Nov 6, 2019

Comey: Impeachment will test the meaning of the oath of office

Photo: Jason Kempin/Getty Images for Politicon

Former FBI Director James Comey suggested in a Washington Post op-ed Wednesday that elected officials should uphold their oaths of office by removing President Trump from office.

The big picture: Comey questioned whether members of Congress would be upholding their oaths if they do not take action against Trump for allegedly withholding military aid to Ukraine to pressure its government to investigate his political rivals. Comey specifically singled out Sen. Rob Portman (R-Ohio), who voted to impeach former President Bill Clinton but has said Trump's actions don't warrant impeachment.

Key excerpts:

  • "If Congress passes a law giving a vulnerable ally hundreds of millions of dollars in military aid desperately needed to fend off a relentless Russia, and the president of the United States uses that money to coerce the desperate ally to provide electoral dirt on his likely opponent, is the president faithfully executing his office? And if the president conditions White House meetings on acquiring the same foreign dirt to help him get reelected? The answers are obvious."
  • "But oaths are sticky things. If, after all the table-banging, the facts show a president, in exercising the core of his powers under the Constitution — the conduct of foreign affairs and the national defense — failed to faithfully execute his office, what then? If the president used the power and money of the United States to coerce a foreign nation into helping him get reelected, what of the promise senators and representatives made?"
  • "If oaths and promises, the bedrock of the rule of law, are to mean anything, the senator [Rob Portman] and his colleagues will need to explain how they square their solemn promises with Trump’s actions."

Go deeper: Jeff Daniels to star in CBS adaptation of James Comey's memoir

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Read Adam Schiff's opening statement in the first impeachment hearing

Adam Schiff. Photo: Saul Loeb - Pool/Getty Images

House Intelligence Chairman Adam Schiff (D-Calif.) gave a lengthy statement to open the House impeachment inquiry's first public hearing.

Why it matters: The speech gives insight into the case that Democrats plan to make for Trump's impeachment. And while the inquiry is still technically in its investigation stage, Schiff stated: "The facts in the present inquiry are not seriously contested."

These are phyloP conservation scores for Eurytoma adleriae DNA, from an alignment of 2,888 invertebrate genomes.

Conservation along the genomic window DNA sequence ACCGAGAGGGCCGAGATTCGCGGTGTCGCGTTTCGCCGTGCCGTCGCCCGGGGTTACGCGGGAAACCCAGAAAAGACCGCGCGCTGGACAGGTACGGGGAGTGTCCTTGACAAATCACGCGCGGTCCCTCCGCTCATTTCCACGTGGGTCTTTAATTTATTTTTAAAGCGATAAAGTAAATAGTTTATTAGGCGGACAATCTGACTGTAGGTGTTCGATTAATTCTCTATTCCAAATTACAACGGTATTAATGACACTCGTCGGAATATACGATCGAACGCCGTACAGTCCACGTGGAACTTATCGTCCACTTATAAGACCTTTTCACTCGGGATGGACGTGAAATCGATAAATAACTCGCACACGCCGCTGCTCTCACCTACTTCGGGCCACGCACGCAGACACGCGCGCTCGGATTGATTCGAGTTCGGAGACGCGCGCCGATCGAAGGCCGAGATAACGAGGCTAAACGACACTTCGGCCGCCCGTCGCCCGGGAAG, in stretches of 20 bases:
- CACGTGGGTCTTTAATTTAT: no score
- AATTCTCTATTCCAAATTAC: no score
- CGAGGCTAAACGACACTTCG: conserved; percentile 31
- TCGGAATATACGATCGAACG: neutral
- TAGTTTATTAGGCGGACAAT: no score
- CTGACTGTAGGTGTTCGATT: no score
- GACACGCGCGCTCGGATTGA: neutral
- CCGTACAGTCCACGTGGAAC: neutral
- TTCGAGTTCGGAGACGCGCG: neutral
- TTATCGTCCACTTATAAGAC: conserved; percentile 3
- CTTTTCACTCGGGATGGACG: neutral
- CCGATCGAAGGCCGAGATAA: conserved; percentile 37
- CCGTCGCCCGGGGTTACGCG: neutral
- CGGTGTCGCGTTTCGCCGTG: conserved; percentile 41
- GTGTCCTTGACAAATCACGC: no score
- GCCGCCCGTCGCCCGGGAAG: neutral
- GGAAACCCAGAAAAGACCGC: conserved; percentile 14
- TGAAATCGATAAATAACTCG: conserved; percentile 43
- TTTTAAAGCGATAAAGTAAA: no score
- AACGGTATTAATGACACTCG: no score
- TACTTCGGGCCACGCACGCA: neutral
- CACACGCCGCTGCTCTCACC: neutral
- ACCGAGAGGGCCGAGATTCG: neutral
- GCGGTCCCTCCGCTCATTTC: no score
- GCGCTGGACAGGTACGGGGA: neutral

Go deeperArrowNov 13, 2019

Nadler: "We cannot wait for the election to address the present crisis"

Photo: Saul Loeb-Pool/Getty Images

In his opening statement of the House Judiciary Committee's first impeachment hearing on Wednesday, Chairman Jerry Nadler (D-N.Y.) warned that President Trump has "welcomed foreign interference" in two elections and has engaged in "unprecedented" obstruction.

Between the lines: So far, the impeachment inquiry has been tightly focused on Trump's dealings with Ukraine. Nadler made clear in his opening statement that the Judiciary Committee is broadening its scope to include the findings from special counsel Robert Mueller's Russia investigation, specifically instances of potential obstruction of justice.

Go deeperArrowDec 4, 2019

Read Adam Schiff's opening statement in the Vindman-Williams impeachment hearing

House Intelligence Chairman Adam Schiff (D-Calif.) set the stage with his opening statement in the House impeachment inquiry's public hearing featuring Lt. Col. Alexander Vindman, the National Security Council's top Ukraine expert, and Jennifer Williams, an aide to Vice President Pence.

The big picture: Schiff focused on Vindman's and Williams' firsthand knowledge of many of the events at the heart of the impeachment inquiry — specifically the fact that they both listened in on the July 25 phone call between President Trump and Ukrainian President Volodymyr Zelensky.

Go deeperArrowNov 19, 2019